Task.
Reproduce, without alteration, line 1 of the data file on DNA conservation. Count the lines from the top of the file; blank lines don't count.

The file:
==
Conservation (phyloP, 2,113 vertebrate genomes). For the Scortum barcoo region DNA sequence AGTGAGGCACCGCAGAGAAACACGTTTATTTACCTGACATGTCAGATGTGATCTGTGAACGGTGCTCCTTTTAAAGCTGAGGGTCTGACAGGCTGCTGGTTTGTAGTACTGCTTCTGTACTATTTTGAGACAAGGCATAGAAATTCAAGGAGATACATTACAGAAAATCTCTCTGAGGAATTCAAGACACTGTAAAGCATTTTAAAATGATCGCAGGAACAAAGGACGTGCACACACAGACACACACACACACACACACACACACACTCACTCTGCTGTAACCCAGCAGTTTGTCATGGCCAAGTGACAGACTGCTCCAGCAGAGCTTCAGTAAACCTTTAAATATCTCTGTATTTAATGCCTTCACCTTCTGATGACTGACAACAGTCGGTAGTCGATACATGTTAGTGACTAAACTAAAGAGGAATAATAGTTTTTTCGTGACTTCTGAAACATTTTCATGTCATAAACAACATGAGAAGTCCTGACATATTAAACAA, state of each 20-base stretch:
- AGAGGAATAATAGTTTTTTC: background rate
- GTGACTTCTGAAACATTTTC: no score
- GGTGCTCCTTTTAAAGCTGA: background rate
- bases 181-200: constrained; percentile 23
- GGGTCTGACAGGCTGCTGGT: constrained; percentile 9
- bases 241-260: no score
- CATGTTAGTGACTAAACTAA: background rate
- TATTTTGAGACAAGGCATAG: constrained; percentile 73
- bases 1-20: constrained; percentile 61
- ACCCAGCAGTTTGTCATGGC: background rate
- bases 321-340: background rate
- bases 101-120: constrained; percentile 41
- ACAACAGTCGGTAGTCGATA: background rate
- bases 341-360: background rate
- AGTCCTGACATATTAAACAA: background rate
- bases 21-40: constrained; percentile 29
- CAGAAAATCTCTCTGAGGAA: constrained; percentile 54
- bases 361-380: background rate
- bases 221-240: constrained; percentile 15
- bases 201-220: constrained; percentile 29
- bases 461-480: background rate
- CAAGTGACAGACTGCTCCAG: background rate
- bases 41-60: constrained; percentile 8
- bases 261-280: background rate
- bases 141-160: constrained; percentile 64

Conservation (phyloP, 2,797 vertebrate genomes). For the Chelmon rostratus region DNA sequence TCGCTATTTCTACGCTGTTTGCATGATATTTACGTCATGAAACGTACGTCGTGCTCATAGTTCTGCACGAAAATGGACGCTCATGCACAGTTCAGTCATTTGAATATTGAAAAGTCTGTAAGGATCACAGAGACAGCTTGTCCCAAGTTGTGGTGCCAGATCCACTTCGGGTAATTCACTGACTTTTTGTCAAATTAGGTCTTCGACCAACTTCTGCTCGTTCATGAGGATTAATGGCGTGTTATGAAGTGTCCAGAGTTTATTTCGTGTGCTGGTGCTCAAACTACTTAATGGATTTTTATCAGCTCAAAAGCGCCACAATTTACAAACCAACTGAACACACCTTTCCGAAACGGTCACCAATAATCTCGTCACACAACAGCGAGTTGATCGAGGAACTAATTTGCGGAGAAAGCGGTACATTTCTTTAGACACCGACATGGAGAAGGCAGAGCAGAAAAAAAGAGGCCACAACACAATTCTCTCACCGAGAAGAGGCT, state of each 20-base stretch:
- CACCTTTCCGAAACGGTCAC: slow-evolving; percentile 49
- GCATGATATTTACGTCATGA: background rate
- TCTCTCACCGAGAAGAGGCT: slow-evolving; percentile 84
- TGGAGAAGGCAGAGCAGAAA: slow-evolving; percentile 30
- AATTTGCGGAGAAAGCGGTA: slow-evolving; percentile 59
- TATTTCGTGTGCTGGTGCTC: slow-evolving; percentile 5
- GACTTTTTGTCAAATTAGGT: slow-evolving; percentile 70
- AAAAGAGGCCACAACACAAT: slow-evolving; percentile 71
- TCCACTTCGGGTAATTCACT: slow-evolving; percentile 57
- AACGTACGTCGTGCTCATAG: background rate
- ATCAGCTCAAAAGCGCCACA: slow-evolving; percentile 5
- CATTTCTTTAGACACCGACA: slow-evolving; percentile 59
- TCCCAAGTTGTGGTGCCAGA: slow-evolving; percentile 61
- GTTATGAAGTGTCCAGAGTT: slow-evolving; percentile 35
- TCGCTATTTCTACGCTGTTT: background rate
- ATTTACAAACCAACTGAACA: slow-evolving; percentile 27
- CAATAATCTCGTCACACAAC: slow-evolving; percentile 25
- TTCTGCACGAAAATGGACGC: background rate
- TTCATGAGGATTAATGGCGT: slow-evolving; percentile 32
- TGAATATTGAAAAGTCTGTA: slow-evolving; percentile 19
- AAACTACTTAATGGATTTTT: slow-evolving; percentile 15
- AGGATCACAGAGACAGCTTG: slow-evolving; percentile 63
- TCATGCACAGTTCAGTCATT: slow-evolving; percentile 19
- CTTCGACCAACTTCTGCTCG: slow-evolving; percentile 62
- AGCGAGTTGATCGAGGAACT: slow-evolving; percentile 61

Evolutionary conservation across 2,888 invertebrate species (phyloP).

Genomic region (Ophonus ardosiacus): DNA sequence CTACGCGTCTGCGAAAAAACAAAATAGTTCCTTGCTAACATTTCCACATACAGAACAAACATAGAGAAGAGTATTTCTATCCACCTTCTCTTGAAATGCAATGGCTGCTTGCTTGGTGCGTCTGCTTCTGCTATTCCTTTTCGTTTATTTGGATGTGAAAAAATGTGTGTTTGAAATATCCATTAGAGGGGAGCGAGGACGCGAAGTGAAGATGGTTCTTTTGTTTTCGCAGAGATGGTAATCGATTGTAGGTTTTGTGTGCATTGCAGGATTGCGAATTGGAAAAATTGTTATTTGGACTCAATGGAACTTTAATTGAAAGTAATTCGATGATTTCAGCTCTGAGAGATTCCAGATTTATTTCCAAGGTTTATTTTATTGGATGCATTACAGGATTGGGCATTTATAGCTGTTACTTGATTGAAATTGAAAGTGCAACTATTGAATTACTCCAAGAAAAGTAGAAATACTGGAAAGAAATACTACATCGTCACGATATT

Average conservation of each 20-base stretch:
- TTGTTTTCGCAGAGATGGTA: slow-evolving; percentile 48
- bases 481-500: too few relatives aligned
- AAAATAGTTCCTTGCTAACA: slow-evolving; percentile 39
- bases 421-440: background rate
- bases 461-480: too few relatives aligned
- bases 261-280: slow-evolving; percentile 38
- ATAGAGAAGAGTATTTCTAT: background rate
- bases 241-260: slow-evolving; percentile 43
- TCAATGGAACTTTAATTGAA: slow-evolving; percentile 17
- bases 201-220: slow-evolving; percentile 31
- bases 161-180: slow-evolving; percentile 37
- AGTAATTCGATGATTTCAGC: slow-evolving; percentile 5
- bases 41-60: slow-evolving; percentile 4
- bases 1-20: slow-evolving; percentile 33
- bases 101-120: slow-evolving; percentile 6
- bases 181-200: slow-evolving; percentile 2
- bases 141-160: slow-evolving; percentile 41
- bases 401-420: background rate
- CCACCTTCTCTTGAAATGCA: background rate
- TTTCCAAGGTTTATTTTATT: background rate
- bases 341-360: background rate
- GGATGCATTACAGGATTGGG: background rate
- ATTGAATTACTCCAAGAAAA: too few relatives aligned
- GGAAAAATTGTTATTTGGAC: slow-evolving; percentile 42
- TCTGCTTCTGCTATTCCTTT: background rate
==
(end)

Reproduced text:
Conservation (phyloP, 2,113 vertebrate genomes). For the Scortum barcoo region DNA sequence AGTGAGGCACCGCAGAGAAACACGTTTATTTACCTGACATGTCAGATGTGATCTGTGAACGGTGCTCCTTTTAAAGCTGAGGGTCTGACAGGCTGCTGGTTTGTAGTACTGCTTCTGTACTATTTTGAGACAAGGCATAGAAATTCAAGGAGATACATTACAGAAAATCTCTCTGAGGAATTCAAGACACTGTAAAGCATTTTAAAATGATCGCAGGAACAAAGGACGTGCACACACAGACACACACACACACACACACACACACACTCACTCTGCTGTAACCCAGCAGTTTGTCATGGCCAAGTGACAGACTGCTCCAGCAGAGCTTCAGTAAACCTTTAAATATCTCTGTATTTAATGCCTTCACCTTCTGATGACTGACAACAGTCGGTAGTCGATACATGTTAGTGACTAAACTAAAGAGGAATAATAGTTTTTTCGTGACTTCTGAAACATTTTCATGTCATAAACAACATGAGAAGTCCTGACATATTAAACAA, state of each 20-base stretch: